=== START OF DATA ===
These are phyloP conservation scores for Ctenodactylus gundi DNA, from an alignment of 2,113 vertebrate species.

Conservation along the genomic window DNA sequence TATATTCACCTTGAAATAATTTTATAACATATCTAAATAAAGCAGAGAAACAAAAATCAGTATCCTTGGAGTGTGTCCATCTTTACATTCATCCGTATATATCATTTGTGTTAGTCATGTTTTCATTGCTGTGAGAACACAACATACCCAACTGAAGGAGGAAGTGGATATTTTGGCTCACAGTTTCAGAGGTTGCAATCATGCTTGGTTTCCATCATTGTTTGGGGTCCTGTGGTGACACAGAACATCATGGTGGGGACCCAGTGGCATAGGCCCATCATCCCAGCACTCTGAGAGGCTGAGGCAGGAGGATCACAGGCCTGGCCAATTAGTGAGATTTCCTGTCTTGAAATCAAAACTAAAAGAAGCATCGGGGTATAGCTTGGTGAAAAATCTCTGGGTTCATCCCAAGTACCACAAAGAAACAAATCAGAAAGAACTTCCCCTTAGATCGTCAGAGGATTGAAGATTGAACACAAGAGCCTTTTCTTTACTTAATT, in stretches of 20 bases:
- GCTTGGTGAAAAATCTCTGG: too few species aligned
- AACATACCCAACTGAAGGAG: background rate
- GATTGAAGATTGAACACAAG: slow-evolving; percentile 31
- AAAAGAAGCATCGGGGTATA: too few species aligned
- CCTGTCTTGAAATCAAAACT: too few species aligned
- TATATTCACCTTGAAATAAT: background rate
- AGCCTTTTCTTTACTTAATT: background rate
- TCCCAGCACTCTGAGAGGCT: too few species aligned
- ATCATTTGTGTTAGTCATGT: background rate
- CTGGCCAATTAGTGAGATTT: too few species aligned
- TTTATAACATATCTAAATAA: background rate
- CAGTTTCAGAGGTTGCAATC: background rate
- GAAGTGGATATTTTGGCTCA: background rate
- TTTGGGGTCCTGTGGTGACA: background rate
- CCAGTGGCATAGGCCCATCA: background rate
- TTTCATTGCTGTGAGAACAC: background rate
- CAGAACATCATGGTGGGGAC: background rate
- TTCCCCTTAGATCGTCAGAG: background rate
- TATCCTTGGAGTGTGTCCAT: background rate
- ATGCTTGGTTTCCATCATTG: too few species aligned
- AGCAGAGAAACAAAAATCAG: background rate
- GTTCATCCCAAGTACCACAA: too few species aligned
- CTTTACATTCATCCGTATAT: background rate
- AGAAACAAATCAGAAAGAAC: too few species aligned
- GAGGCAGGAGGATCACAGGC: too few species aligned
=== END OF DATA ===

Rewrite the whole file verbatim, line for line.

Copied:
These are phyloP conservation scores for Ctenodactylus gundi DNA, from an alignment of 2,113 vertebrate species.

Conservation along the genomic window DNA sequence TATATTCACCTTGAAATAATTTTATAACATATCTAAATAAAGCAGAGAAACAAAAATCAGTATCCTTGGAGTGTGTCCATCTTTACATTCATCCGTATATATCATTTGTGTTAGTCATGTTTTCATTGCTGTGAGAACACAACATACCCAACTGAAGGAGGAAGTGGATATTTTGGCTCACAGTTTCAGAGGTTGCAATCATGCTTGGTTTCCATCATTGTTTGGGGTCCTGTGGTGACACAGAACATCATGGTGGGGACCCAGTGGCATAGGCCCATCATCCCAGCACTCTGAGAGGCTGAGGCAGGAGGATCACAGGCCTGGCCAATTAGTGAGATTTCCTGTCTTGAAATCAAAACTAAAAGAAGCATCGGGGTATAGCTTGGTGAAAAATCTCTGGGTTCATCCCAAGTACCACAAAGAAACAAATCAGAAAGAACTTCCCCTTAGATCGTCAGAGGATTGAAGATTGAACACAAGAGCCTTTTCTTTACTTAATT, in stretches of 20 bases:
- GCTTGGTGAAAAATCTCTGG: too few species aligned
- AACATACCCAACTGAAGGAG: background rate
- GATTGAAGATTGAACACAAG: slow-evolving; percentile 31
- AAAAGAAGCATCGGGGTATA: too few species aligned
- CCTGTCTTGAAATCAAAACT: too few species aligned
- TATATTCACCTTGAAATAAT: background rate
- AGCCTTTTCTTTACTTAATT: background rate
- TCCCAGCACTCTGAGAGGCT: too few species aligned
- ATCATTTGTGTTAGTCATGT: background rate
- CTGGCCAATTAGTGAGATTT: too few species aligned
- TTTATAACATATCTAAATAA: background rate
- CAGTTTCAGAGGTTGCAATC: background rate
- GAAGTGGATATTTTGGCTCA: background rate
- TTTGGGGTCCTGTGGTGACA: background rate
- CCAGTGGCATAGGCCCATCA: background rate
- TTTCATTGCTGTGAGAACAC: background rate
- CAGAACATCATGGTGGGGAC: background rate
- TTCCCCTTAGATCGTCAGAG: background rate
- TATCCTTGGAGTGTGTCCAT: background rate
- ATGCTTGGTTTCCATCATTG: too few species aligned
- AGCAGAGAAACAAAAATCAG: background rate
- GTTCATCCCAAGTACCACAA: too few species aligned
- CTTTACATTCATCCGTATAT: background rate
- AGAAACAAATCAGAAAGAAC: too few species aligned
- GAGGCAGGAGGATCACAGGC: too few species aligned